A handful of years ago, when I was still pregnant with MaryElise, we took Ian to visit my Aunt --who is a nun -- in the Bronx. I was still homeschooling him at the time, and we were learning about Chinese New Year, so a trip to Chinatown was among the weekend's events. It became apparent to me during this trip that my Aunt had been referring to me as "The Perfect Mother". Upon meeting at least two of her fellow sisters, I was met with a broad smile and a handshake, followed by a sideways glance at my Aunt as they said "Oh, yes... the perfect mother.
Had I just been called out by a nun?
My immediate reaction was to be horribly embarassed infused with an air of how-the-hell-am-I-supposed-to-take-that and sprinkled with Oh-no-she-didn't. (And in fairness, my Aunt is a nun, not a Saint, and coming from my Dad's family, there's most likely an extra sarcasm gene in there somewhere.)
Then I got really, really self-conscious.
I don't know about you, but chances are I'm not the only one who has that ridiculously critical inner critic who sometimes for moments and sometimes for months, decides to hang out just beside your left ear and whisper all sorts of things that you would never even think about saying to a friend. So, you kind of already know to some extent what that conversation between me and the Inner Critic sounded like.
Something like "Oh my God, is that what I do?"
"Yes, Heather. She's totally onto you."
The potential answers to "how the hell am I supposed to take that" immediately became the following list:
1. You are supposed to take that in the worst possible way.
Old habits, hard they die.
I began considering all the parenting choices I had made with Ian. Breastfeeding, babywearing, strictly limited television, vegetarian diet, Waldorf Education then homeschooling.
"Am I doing all this because I think it makes me look perfect? Do I think I'm perfect?"
Thanks in no small part to the miracle of anti-depressants, I did not spend a long time entertaining the voice of criticism and self-doubt. I decided that I would consciously examine this hypothesis ("Heather mothers the way she does because she wants people to think she is perfect.")and objectively consider that this may or may not be true.
Ultimately, I concluded that I parented the way I did because it was the only set of choices I could make based on the vast amount of things I had learned about child development and parenting since seeing two red lines on a pregnancy test all those years ago. And I learned all those things because I wanted to be a good mom. Certainly not a perfect mom. The bar was actually set at "I just want to be able to not eff this thing up."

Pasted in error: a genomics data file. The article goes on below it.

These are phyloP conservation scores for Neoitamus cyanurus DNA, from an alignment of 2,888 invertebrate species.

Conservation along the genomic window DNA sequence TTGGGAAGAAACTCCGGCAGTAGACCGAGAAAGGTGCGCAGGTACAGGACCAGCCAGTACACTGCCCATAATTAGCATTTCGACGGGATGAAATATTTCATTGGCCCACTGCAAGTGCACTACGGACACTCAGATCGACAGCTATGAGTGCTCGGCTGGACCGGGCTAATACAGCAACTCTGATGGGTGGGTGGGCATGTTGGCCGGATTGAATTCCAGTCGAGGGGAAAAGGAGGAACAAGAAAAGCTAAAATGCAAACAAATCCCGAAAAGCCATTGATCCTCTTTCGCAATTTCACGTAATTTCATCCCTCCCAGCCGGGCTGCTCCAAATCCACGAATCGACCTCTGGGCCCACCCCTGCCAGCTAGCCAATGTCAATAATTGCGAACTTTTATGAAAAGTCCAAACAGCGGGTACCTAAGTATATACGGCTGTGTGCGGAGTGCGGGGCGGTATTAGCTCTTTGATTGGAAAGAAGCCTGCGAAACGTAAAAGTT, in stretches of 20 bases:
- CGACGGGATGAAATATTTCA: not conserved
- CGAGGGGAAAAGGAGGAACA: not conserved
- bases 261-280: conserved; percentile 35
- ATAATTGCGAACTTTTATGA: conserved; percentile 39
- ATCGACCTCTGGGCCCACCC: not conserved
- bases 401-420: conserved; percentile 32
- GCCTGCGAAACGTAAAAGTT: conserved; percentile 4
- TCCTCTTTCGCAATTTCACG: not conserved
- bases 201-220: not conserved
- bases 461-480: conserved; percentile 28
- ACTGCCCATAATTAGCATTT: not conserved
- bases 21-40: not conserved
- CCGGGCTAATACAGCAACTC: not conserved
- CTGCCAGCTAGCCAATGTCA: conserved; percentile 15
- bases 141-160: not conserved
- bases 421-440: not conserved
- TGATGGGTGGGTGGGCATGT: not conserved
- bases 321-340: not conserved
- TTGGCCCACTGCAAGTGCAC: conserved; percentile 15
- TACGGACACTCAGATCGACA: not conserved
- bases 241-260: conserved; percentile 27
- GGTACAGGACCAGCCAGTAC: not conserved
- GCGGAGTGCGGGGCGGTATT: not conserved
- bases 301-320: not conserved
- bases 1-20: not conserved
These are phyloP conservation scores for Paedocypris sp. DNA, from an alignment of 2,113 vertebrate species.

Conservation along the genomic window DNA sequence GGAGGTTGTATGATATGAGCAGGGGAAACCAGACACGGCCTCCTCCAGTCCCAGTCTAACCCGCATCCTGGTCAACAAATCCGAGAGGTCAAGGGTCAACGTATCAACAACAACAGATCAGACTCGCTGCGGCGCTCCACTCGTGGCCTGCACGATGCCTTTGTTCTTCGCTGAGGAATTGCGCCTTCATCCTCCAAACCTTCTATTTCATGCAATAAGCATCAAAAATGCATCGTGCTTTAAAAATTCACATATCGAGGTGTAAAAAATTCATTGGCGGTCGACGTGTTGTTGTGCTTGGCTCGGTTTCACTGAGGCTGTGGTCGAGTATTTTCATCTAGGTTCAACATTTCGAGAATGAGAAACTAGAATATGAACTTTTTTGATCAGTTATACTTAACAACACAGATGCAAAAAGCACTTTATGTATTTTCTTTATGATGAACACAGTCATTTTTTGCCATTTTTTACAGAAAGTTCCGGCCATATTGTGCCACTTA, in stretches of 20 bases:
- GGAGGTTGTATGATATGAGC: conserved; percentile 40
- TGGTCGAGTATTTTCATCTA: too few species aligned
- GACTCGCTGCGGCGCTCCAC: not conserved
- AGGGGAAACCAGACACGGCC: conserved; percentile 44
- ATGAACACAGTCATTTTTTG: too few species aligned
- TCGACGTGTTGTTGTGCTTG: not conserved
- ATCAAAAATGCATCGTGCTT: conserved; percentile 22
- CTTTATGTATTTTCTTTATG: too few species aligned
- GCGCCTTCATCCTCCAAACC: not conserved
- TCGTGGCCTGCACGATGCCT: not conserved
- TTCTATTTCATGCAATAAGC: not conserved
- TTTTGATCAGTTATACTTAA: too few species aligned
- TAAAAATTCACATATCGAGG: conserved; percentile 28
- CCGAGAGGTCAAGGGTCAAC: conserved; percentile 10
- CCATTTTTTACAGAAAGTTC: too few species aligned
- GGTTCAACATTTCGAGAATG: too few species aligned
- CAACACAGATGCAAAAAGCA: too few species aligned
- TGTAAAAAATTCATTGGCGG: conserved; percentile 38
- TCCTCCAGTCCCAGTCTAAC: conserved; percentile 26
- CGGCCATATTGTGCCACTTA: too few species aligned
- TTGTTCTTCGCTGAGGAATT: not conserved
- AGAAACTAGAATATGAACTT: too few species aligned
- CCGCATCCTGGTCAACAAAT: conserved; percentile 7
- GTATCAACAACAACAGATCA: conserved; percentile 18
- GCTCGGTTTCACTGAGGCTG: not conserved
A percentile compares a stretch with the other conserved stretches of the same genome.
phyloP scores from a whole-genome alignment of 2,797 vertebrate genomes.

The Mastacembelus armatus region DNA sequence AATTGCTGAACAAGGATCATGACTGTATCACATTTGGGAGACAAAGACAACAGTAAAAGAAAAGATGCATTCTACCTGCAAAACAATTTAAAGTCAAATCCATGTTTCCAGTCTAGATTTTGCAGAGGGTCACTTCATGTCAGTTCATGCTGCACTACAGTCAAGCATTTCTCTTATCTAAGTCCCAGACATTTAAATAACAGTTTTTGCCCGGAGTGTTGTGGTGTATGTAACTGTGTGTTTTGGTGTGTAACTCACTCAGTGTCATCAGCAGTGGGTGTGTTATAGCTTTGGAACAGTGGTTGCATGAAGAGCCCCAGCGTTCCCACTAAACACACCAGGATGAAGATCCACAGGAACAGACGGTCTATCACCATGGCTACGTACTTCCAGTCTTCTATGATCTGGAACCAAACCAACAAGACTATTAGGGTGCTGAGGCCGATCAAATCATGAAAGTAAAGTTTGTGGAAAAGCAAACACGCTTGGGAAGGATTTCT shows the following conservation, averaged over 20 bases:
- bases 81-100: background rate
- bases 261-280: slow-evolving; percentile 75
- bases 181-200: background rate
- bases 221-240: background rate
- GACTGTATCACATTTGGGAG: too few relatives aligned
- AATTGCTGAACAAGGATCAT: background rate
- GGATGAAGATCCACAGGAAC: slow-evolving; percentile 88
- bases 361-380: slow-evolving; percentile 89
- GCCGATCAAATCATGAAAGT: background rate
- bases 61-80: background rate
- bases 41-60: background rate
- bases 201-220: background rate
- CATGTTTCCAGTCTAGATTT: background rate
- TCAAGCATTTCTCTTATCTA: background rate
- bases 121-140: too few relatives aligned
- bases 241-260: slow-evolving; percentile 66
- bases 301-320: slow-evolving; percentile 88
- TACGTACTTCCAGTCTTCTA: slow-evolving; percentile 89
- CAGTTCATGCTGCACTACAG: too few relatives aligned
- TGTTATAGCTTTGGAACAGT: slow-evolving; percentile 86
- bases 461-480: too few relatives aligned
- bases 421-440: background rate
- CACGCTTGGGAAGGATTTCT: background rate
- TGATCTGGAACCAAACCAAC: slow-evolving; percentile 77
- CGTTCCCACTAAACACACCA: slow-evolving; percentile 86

So I started reading and googling and talking and listening. And I did that because already from that moment when I looked down and saw two pink lines, I loved my kid more than anything in the world.
And based on what I learned and continued to learn, what makes a person a good parent is that they understand that parenting is an active process. Children don't raise themselves to be kind, compassionate, thoughtful, self-aware human beings. In fact, if they have to raise themselves, you can be almost totally assured they will not end up all or any of those things. So whatever a person's values, whatever they hold to be the goals for their children's upbringing, the fact that they have goals and parent toward them makes them a good parent.
The choices I have made as a parent are so not about what I want people to perceive me to be. Who parents that way? Im guessing not even the woman out there who has made every single exact opposite choice from me in parenting her son.
No, we make the choices we make because we love our kids and are doing whatever it is we have to do to not eff this thing up or to parent as consciously as possible, or to raise self-reliant children, or whatever it is that we value for our kids. That's what it means to be a good mom.
I am going on night number two of no sleep with MaryElise. Oh, she sleeps. She does nothing but sleep. I just don't. She has been sick with a fever for a couple of days and is just not her normal Mary self. I have been holding her, at her request, for almost two days. As I was rocking her in my arms earlier tonight, I thought about how her father had thanked me for caring for her the way I do. It seemed such an odd thing. Thank you? I have no choice, I think. It would be impossible for me to not care for Mary the way I do. Im her mother. And for the all the ways I fail to deserve the title "Perfect Mother", I love her more than a person could possibly love anyone else. And I mother her accordingly.